When I left Cleveland, many of you asked what you could do to help me with my work in Peace Corps. Here is a chance for you to do something for some Burkinabè young people. Peace Corps volunteers and Burkinabè men and women are going to be running week long summer camps for girls and for boys in four locations around the country.  These camps are based on a model that has been used in other Peace Corps countries to develop leadership among girls.  It was originally called Camp GLOW (Girls Leading Our World). The name has been change here in Burkina Faso to Camp G2low (Girls and Guys Leading Our World). That is, there will be sessions for guys as well as for girls. It is important to educate boys as well as girls about gender equality, good decision making, and leadership in a patriarchal society such as Burkina’s.

These week long camps will be for boys and for girls in the equivalent of 7th and 8th grade.  There will be 4 girls from each of 15 communities attending each of the girls’ camps, and 4 boys from each of those communities attending each of the boys’ camps. That means there will be 60 boys and 60 girls in the camps at each of the four locations, for a total of 480 students attending in all. The communities that send students to the camps will help in selecting the students who will come, will send adult leaders to be part of the adult leadership teams, and will pay for the transportation to and from the camp.  The communities where the camps will be held will be donating space and other support for the camps.  We hope to raise about $6400 (about $50 per student) in donations for each camp so students can come at no cost to their families.

You can read more about the goals of the camp at If you are moved to make a donation, or an organization you belong to would like to contribute, go to that web address and click on the bottom picture on the left hand column, for the Leo camp. That is the one where I will be working.  (If that camp has already received full funding, feel free to select one of the other camps.  I have been told this is unlikely to happen, but one can hope!) The donations can be made by credit card.  Your contribution will be sent through Peace Corps directly to the financial officer for the camp, who has to turn in recipes for all expenditures.  I hope some of you will be interested in assisting with this project.

Wednesday, January 4, 2012



My younger daughter, Dawn, and her family were here over the Christmas vacation and we had several interesting adventures.  The first one was a visit to a place called Ranch Nazinga, an elephant and wild life preserve. It was started in the 1980s by a Canadian who wanted to try to save the elephants in the wild. He located the preserve in an area elephants sometimes visited and attracted the elephants and other animals by building dams to hold back the water that falls in the rainy season. The dams are built of the rocks and stones you find around there, and the road goes right over the dam.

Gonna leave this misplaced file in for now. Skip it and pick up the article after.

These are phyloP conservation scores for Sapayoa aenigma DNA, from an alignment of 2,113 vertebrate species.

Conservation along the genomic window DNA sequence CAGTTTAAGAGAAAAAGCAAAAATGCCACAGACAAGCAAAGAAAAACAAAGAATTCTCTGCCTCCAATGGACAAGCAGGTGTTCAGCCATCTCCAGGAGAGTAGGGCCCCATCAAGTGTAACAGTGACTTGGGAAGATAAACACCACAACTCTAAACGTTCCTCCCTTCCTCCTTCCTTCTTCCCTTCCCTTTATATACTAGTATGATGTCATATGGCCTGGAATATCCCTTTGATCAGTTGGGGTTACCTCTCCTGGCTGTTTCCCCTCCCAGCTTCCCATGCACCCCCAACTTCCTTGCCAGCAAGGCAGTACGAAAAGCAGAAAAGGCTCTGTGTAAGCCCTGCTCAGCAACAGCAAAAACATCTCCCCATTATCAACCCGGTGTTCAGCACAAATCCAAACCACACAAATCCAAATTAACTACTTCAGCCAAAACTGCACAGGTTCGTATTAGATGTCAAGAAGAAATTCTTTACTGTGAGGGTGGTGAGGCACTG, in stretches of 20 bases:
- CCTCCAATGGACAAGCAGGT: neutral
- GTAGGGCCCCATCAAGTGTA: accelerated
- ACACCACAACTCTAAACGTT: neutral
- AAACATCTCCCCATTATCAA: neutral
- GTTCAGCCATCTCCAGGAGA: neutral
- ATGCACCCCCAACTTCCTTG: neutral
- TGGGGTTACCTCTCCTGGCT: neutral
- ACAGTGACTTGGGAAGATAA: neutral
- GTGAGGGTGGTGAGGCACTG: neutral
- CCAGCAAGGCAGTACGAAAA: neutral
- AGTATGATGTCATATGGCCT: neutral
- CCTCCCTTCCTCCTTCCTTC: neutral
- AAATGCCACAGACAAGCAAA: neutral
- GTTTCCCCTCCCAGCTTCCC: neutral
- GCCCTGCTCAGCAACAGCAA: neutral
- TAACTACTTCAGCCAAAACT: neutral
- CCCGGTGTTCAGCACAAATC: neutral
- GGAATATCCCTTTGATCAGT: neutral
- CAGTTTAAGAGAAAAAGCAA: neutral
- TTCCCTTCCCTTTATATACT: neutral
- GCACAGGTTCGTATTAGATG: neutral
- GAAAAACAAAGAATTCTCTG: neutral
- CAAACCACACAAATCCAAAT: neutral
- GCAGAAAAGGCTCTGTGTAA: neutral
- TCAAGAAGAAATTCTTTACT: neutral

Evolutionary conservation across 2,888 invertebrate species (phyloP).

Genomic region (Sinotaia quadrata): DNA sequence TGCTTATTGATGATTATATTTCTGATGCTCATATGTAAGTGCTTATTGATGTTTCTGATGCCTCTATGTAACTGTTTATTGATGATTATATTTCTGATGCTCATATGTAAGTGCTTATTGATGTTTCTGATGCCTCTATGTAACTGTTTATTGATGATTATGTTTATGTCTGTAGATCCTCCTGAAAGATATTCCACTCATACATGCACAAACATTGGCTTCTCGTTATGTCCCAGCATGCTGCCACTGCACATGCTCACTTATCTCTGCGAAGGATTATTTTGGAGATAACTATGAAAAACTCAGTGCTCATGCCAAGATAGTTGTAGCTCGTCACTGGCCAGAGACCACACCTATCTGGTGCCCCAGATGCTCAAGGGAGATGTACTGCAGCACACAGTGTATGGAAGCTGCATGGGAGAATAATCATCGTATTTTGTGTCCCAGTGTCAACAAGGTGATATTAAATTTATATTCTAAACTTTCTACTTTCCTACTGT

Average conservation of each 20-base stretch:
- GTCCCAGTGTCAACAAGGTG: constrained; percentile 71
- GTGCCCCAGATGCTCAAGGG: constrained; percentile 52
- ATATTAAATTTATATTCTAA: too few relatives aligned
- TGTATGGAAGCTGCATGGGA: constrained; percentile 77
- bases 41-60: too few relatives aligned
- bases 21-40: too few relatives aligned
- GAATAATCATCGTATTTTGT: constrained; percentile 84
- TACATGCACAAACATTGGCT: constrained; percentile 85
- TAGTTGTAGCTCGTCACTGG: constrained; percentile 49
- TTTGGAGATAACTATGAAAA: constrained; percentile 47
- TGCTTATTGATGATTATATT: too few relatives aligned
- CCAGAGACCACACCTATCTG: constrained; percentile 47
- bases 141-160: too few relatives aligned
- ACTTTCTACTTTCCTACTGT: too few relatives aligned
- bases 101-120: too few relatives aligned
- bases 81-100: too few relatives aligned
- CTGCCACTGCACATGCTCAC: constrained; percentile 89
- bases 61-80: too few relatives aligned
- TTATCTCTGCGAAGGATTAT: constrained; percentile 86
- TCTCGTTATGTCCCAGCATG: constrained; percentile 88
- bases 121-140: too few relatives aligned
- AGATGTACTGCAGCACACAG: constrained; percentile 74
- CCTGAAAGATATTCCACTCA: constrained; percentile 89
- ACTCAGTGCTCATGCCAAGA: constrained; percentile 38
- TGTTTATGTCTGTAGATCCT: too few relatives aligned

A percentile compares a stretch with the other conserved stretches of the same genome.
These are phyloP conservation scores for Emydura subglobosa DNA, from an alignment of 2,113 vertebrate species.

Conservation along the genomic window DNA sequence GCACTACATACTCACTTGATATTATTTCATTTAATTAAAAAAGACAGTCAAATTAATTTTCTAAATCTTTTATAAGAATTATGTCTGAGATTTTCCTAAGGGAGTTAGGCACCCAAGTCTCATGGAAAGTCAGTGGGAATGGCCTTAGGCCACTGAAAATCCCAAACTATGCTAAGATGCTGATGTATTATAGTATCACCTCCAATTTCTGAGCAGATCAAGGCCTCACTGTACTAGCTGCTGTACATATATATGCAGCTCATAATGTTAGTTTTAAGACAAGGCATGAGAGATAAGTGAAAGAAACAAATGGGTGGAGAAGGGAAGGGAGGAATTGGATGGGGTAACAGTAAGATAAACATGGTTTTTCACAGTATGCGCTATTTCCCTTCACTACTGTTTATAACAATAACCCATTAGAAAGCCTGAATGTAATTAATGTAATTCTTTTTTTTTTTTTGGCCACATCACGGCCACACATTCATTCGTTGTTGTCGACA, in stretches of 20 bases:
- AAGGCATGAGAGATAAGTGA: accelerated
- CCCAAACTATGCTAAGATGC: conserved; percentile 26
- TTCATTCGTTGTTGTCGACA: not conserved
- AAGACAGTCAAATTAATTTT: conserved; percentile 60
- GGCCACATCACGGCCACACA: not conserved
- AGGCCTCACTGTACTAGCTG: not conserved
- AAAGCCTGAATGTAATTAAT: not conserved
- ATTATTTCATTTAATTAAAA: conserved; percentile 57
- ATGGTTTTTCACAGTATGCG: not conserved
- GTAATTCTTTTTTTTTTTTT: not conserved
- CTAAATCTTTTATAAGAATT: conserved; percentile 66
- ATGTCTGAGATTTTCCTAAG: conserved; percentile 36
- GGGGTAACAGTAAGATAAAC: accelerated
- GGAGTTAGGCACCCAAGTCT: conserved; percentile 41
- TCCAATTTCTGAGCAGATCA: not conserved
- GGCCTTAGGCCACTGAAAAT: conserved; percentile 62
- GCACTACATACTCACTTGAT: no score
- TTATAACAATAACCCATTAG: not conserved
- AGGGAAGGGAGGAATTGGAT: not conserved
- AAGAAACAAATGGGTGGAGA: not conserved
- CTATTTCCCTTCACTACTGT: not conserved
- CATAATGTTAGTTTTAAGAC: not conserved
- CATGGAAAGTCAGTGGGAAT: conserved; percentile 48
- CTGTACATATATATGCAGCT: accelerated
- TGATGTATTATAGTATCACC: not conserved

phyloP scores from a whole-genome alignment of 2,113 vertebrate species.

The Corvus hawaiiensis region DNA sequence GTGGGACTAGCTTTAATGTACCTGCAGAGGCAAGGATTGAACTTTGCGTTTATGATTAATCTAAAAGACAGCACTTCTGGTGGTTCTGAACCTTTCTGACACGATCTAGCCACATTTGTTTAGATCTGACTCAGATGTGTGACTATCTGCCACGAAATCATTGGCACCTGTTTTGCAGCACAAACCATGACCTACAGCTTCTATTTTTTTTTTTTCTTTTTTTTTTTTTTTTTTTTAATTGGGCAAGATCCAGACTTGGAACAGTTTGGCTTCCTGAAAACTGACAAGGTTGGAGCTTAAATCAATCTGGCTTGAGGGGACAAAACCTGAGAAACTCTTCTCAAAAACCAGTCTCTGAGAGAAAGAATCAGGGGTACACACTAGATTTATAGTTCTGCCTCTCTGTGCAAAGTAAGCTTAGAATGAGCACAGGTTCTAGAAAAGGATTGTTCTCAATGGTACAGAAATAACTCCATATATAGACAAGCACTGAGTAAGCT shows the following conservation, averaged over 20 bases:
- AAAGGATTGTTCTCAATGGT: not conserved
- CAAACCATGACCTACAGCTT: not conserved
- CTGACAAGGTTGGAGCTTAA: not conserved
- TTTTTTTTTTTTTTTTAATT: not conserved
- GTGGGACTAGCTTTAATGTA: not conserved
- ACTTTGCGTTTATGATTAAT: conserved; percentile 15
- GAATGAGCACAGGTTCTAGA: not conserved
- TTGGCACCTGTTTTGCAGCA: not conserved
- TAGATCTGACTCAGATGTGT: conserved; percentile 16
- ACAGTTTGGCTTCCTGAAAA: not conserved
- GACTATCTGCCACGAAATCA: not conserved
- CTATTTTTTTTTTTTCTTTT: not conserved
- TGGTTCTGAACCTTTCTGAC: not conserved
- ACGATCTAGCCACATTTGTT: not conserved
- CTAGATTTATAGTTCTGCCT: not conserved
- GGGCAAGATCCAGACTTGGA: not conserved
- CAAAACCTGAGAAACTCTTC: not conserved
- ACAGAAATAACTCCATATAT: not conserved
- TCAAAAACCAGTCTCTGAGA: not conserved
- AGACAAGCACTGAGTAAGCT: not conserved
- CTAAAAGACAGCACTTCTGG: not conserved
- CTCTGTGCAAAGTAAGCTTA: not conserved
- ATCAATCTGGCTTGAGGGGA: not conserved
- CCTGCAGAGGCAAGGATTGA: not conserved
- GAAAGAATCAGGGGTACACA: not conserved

Stone dam

The preserve covers 98,000 hectares and there are 11 dams that have created ponds and lakes.  To get there we took a nicely paved road south from Ouaga for about two hours and then spent another two hours on dirt roads that got progressively bumpier and more rutted until we reached the ranch. There are one room cottages with showers and toilets and there is electricity between 6 and 10 at night, from a generator. Here is what they look like. 
cabin at the ranch
There is a dining room/restaurant were you tell them a couple of hours ahead of time what you want to eat from their rather limited menu and they fix it for you. It is a good thing that they have one, because there is nothing else around for miles. Here I am with Dawn after a meal.
Jan and Dawn in the dining room
On the drive into the park we saw several different types of animals including antelope and elephants, but not too close to the road.  We arrived at the ranch just at dusk and did not see much there.  The next morning we started early with the family perched on top of the 4 X 4 we were using for transportation.  I stayed down below with the driver and guide. 

Riding on a 4X4
We drove around the park for two hours or so and saw several more groups of animals, including a couple of kinds of antelope and more elephants.  There was a mother with a very small baby (well, small for an elephant) and two other juveniles.  They crossed the road right behind our car and my grandson got this great picture of them.
Elephant family
 After we got back I wondered what we would do for the rest of the day.  There is a viewing area by the lake at the ranch and we went down there to see what we could see.   Here is what it looks like from across the lake, as you approach the ranch.
Observation place
 Here we are, checking things out from inside the observatory.
Observing in the observatory
About 11:00 my grand children came running into the observatory and told us there was an elephant right outside.  Annie had been reading on the porch and the elephant walked past her, juts about 10 feet from the house.  It was heading for the lake and we watched it dust itself off by blowing sand over its back with its trunk, and then go into the lake to get a drink and take a shower. I always thought the cartoons showing elephants with their trunks extended at a 45 degree angle looked a bit odd, but that is actually how they draw water up into their trunks.  Here is a video showing the process:

At about the same time a group of elephants came down to the lake on the shore opposite the observatory. As you can see, we saw LOTS of elephants, compared to last year when all Janet and her family saw was the head of one through the branches of a tree. More about the other animals in my next posting. 

Lots of elephants!